Via Meadia is shocked, shocked! at the latest disclosures from Washington DC that some of the President’s largest campaign donors are lobbyists in all but name. Apparently, some of the people writing checks for thousands of dollars and asking their friends to do the same are hoping to influence government policy! Horrors. The NYT has the story:
At least 15 of Mr. Obama’s “bundlers” — supporters who contribute their own money to his campaign and solicit it from others — are involved in lobbying for Washington consulting shops or private companies. They have raised more than $5 million so far for the campaign.
Because the bundlers are not registered as lobbyists with the Senate, the Obama campaign has managed to avoid running afoul of its self-imposed ban on taking money from lobbyists.
But registered or not, the bundlers are in many ways indistinguishable from people who fit the technical definition of a lobbyist. They glide easily through the corridors of power in Washington, with a number of them hosting Mr. Obama at fund-raisers while also visiting the White House on policy matters and official business.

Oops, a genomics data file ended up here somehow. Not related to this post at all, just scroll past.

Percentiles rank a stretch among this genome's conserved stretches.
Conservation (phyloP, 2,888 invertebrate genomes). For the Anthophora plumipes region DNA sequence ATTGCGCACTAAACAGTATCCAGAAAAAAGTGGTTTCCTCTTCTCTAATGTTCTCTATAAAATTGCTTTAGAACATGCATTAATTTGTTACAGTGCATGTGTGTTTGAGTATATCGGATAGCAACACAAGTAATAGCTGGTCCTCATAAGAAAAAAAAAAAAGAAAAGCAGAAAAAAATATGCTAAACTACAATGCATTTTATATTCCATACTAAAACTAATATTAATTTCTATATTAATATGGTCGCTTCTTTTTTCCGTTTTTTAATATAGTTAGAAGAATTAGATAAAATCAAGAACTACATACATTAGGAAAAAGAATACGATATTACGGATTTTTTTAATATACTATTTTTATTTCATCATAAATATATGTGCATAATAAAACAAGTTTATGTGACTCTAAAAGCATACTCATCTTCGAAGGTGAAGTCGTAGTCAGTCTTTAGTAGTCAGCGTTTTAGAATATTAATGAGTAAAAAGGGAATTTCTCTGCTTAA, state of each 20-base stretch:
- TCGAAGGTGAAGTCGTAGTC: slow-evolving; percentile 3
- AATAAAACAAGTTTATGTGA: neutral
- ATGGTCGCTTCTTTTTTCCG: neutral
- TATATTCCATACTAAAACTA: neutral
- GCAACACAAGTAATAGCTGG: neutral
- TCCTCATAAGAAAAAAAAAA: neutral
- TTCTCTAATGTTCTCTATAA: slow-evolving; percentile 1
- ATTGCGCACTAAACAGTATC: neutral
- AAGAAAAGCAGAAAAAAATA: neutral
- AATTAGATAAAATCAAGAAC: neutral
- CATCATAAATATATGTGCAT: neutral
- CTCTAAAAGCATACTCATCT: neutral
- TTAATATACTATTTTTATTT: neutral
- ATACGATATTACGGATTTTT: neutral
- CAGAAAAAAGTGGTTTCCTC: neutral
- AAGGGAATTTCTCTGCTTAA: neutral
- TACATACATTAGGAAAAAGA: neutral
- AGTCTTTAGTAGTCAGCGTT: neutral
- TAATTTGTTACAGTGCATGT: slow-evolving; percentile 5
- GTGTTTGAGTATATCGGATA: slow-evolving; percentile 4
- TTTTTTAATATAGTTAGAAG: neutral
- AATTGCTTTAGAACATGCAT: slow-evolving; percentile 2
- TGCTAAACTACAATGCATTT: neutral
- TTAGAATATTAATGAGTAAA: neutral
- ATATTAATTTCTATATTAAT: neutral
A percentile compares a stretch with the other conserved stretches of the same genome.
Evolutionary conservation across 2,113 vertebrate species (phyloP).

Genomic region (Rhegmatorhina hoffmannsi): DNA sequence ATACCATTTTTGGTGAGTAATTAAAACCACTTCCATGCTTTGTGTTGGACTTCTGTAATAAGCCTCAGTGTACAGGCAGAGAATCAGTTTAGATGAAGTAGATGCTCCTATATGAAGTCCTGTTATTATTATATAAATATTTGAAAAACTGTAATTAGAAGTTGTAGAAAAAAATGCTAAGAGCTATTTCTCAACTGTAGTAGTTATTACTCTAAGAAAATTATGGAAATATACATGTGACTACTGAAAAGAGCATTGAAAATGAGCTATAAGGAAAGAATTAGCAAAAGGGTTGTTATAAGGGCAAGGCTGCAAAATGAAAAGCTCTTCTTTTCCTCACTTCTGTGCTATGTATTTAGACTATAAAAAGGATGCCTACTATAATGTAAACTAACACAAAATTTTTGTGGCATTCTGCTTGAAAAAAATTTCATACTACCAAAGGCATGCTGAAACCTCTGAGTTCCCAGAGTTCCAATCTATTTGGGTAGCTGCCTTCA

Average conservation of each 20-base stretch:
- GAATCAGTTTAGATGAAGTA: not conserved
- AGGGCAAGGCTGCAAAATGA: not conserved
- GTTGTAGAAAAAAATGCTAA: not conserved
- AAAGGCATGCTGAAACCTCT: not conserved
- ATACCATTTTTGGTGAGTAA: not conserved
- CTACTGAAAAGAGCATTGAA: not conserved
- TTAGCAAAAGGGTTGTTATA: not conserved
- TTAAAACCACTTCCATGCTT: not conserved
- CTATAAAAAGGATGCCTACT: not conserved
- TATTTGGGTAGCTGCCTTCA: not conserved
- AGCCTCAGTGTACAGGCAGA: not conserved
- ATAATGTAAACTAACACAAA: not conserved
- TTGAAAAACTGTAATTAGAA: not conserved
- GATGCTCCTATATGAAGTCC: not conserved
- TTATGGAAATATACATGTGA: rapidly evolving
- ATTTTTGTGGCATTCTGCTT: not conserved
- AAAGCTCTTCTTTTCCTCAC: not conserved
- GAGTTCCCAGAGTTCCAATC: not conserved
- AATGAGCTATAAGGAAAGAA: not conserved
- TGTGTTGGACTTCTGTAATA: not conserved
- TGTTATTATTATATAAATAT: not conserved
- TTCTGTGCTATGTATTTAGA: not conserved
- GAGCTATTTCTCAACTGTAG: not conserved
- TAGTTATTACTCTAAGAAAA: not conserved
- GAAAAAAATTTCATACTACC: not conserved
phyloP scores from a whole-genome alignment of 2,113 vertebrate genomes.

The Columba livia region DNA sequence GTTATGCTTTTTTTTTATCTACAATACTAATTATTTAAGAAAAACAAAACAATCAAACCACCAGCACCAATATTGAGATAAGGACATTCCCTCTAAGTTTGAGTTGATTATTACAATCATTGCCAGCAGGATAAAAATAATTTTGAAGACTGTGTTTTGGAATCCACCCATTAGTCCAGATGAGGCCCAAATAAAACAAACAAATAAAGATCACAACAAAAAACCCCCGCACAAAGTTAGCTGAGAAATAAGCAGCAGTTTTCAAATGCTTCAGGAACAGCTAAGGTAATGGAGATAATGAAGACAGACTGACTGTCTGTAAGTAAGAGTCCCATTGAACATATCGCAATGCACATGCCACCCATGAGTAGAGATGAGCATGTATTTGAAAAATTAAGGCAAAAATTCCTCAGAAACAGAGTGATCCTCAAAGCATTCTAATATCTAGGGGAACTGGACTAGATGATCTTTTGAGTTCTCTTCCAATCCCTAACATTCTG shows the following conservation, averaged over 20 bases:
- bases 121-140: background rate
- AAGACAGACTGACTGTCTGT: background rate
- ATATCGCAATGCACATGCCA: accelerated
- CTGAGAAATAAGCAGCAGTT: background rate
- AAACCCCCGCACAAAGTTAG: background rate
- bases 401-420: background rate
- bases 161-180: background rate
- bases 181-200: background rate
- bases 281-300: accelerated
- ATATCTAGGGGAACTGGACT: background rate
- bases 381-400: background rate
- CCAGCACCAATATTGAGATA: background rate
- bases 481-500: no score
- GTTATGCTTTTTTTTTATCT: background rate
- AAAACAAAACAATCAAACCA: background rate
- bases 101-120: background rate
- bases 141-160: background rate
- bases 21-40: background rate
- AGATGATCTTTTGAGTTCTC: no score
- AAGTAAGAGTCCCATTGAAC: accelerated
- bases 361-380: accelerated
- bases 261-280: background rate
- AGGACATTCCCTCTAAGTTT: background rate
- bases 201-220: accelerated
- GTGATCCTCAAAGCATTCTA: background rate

Via Meadia can’t bring itself to hate lobbyists as much as our more moralistic colleagues and friends often do. A large and complex democratic society like ours necessarily has many different economic and political interest groups who want representation. Even oil companies have shareholders, employees and subcontractors who benefit from a healthy oil industry, and if freedom means anything it means that those affected by government decisions have the right to express their views to lawmakers and advance their interests within the law.The Founding Fathers all hated the idea of political parties and ‘factions’ but soon came around to realize that parties are necessary to republican self government. Lobbies are to our times what political parties were to the Founders: they are necessary but despised.Because lobbies play a necessary and vital role in our political system, efforts to curtail them usually end in failure. We can (and should) do more to track and publicize the funding that politicians get, and the press should do a much better job of following the ways in which lobbyists shape legislation, but there is no practical way to keep people and interests who are affected by policies and laws from trying to influence policy makers and shape laws.That being said, lobbyists probably don’t have as much influence as the sensationalist media leads the public to believe. On the big issues, politicians generally look for people who support the stands they believe in, rather than selling their souls to anybody with cash. Just because Republicans take money from oil companies doesn’t mean that they are insincere in their dislike of the EPA. Just because Democrats cash checks from teachers’ unions doesn’t mean that they don’t really believe the government should be spending more on Head Start.What makes the Obama administration and its band of well heeled supporters look foolish isn’t the dance between politicos and those who pay their bills in the hope of favorable treatment. It is the hypocrisy: claiming to rise above an inescapable system.The Founders did the same thing; Thomas Jefferson and Alexander Hamilton built political parties while denying that anything so unpatriotic and vulgar ever crossed their minds. As late as the time of William McKinley, presidential candidates pretended not to be interested in running for office. Now President Obama takes his proud place in the procession of American hypocrites and pretends not to take money from lobbies.Shock all round. Politicians pandering to voter prejudice? What next, misleading talking points in presidential debates?